karst topography

[ kärst ]
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A landscape that is characterized by numerous caves, sinkholes, fissures, and underground streams. Karst topography usually forms in regions of plentiful rainfall where bedrock consists of carbonate-rich rock, such as limestone, gypsum, or dolomite, that is easily dissolved. Surface streams are usually absent from karst topography.
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Words nearby karst topography

The American Heritage® Science Dictionary Copyright © 2011. Published by Houghton Mifflin Harcourt Publishing Company. All rights reserved.


What is karst topography?

Karst topography is a kind of landscape with a lot of sinkholes, caves, and underground streams. It is especially common in areas with frequent rain and ground made of easily dissolved rock, such as limestone.

Karst topography occurs when an area whose ground is loaded with soluble rocks gets a large amount of rain. Rainwater typically is at least somewhat acidic, and soluble rocks, such as limestone, will crack or dissolve when repeatedly exposed to acidic rain. Given enough time—maybe millions of years—ground water seeping into the dirt and rock will create vast networks of caves, tunnels, and streams underground. Above ground, the surface can look different depending on what part of the world the karst topography occurs in. However, one common effect is the creation of sinkholes, caused by the surface rock being weakened so much by water that it finally collapses.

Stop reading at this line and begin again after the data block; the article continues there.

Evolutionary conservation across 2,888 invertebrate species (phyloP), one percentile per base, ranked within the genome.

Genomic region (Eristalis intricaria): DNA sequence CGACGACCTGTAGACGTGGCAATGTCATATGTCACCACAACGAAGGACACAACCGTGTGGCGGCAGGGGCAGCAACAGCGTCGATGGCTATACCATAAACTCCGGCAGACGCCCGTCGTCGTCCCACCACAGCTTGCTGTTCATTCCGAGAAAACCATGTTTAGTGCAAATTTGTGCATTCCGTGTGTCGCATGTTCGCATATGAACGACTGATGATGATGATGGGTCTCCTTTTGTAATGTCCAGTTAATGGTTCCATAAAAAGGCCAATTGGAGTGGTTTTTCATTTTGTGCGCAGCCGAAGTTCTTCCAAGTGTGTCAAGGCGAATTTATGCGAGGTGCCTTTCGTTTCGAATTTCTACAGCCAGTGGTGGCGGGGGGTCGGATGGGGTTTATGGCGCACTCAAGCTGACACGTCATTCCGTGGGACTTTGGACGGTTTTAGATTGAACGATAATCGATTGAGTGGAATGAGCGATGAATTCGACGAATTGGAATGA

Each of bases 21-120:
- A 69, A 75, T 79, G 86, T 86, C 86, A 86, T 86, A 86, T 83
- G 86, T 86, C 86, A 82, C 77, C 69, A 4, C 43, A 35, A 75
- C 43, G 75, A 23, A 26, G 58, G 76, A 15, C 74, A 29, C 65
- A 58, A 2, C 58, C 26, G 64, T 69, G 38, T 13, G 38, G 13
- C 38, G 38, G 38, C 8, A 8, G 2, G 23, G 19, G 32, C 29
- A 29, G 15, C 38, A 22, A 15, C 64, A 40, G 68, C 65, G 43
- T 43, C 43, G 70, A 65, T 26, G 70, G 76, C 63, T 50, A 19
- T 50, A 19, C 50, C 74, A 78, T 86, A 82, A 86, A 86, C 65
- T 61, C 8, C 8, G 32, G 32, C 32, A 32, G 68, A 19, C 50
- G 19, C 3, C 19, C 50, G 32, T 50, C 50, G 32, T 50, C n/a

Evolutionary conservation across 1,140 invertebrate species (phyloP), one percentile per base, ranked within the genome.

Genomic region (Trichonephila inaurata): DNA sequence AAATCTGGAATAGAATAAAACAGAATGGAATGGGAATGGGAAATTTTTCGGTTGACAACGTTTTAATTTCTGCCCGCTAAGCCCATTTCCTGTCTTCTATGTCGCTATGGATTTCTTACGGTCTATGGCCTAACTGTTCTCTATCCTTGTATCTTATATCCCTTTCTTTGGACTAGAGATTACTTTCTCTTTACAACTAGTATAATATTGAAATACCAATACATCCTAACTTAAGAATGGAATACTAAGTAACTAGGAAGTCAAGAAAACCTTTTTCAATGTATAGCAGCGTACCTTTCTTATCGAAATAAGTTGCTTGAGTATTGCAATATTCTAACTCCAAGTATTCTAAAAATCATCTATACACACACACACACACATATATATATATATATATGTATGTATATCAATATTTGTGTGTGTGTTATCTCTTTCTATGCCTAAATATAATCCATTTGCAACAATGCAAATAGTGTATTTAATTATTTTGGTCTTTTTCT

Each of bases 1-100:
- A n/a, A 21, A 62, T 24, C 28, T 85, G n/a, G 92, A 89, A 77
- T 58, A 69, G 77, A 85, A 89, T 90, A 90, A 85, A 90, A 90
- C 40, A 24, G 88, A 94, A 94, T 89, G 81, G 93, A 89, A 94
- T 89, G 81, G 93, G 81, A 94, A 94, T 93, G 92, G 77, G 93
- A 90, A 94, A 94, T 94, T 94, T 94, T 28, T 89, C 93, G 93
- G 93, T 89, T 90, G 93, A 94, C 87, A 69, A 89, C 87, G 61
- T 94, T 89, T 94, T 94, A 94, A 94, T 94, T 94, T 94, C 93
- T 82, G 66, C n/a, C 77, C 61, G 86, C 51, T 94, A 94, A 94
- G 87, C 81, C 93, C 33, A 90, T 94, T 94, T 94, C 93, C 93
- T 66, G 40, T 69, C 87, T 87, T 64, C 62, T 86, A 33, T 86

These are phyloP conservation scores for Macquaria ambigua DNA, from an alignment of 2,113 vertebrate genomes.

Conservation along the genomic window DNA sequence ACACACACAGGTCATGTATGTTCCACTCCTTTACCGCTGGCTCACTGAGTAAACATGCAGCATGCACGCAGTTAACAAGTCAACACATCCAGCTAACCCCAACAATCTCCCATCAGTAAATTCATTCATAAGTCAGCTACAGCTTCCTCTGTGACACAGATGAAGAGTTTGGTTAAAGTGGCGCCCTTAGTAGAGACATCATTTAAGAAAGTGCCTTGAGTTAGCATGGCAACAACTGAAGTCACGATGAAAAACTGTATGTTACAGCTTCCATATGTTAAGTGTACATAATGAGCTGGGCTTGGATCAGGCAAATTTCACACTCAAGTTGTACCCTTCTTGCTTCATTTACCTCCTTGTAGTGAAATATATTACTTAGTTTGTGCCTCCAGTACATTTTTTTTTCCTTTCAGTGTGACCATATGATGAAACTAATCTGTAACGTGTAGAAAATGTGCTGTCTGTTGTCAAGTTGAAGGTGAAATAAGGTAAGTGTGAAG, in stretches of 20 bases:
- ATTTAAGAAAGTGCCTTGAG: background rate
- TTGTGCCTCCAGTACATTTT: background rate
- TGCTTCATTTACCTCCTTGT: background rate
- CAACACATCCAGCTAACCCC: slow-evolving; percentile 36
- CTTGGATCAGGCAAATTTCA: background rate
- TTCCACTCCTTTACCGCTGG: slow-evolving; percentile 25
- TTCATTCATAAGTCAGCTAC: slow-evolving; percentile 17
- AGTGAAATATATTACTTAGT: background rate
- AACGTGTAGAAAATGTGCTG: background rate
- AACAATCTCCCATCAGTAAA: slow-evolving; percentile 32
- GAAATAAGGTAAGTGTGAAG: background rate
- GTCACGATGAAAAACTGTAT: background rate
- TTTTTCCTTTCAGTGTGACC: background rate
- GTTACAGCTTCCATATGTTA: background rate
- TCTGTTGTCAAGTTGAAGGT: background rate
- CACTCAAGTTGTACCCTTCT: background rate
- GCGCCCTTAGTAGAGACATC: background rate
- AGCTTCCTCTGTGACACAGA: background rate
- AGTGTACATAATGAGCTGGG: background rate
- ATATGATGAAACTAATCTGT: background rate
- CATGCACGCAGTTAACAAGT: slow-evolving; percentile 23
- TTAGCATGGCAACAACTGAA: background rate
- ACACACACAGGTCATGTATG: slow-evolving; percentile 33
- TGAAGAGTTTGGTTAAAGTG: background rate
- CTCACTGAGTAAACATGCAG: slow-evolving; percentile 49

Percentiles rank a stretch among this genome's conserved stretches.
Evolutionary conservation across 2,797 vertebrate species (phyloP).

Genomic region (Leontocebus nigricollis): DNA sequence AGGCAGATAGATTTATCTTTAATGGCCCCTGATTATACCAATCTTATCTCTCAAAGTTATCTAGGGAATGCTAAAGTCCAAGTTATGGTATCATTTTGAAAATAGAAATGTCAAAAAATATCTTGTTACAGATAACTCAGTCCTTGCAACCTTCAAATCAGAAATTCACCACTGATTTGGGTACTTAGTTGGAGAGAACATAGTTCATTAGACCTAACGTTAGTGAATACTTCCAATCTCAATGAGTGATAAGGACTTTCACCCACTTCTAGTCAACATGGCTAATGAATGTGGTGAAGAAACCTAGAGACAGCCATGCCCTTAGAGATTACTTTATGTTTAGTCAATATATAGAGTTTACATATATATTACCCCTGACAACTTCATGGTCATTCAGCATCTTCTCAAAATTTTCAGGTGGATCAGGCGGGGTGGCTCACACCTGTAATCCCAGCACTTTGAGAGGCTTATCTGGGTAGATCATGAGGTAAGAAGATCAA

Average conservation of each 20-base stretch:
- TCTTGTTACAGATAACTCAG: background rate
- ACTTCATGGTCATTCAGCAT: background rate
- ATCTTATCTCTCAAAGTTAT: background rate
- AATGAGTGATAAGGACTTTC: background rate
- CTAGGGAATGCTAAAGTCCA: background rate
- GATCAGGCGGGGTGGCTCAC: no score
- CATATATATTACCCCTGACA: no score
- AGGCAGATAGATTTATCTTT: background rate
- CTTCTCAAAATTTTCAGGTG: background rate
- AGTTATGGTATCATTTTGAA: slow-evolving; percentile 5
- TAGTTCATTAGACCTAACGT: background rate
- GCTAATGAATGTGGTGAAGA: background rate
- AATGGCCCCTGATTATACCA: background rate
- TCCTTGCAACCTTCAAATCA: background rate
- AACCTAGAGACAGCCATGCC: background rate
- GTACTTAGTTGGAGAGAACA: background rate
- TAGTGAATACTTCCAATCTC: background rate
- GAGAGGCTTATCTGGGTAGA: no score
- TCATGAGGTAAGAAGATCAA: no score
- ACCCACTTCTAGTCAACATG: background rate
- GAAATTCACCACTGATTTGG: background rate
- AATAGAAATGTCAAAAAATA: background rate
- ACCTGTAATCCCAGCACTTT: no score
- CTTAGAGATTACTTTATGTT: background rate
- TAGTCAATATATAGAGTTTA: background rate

Examples of karst topography can be found on every continent except Antarctica. Around 15 percent of the entire Earth’s landmass is some form of karst topography.

Why is karst topography important?

Topography refers to the features of a natural area (or a description or map of those features). Karst comes from a German word for the rocky region that covers parts of Italy and Slovenia. This area is now known simply as “the Karst.”

Karst topography can be found all over the world. Areas with karst topography are known as being great sources of clean drinking water because of how easily water flows through such areas without being contaminated. For these and other reasons, many regions of karst topography are the focus of nature preservation.

Did you know … ?

Slovenia has many mesmerizing examples of karst topography, including popular visitor spots such as Predjama Cave, known for having been inhabited by prehistoric humans and Roman explorers as well as having a five-story castle built into one of its outside cliffs.

What are real-life examples of karst topography?

This diagram shows a typical example of karst topography:


Karst topography is often very beautiful, and many people have fond memories of visiting these amazing landscapes:


What other words are related to karst topography?

Quiz yourself!

Which of the following is important to the creation of karst topography?

A. Lots of rain or snow
B. Soluble rocks, like limestone or dolomite
C. Long lengths of time for erosion to occur and caves to form
D. All of the above

How to use karst topography in a sentence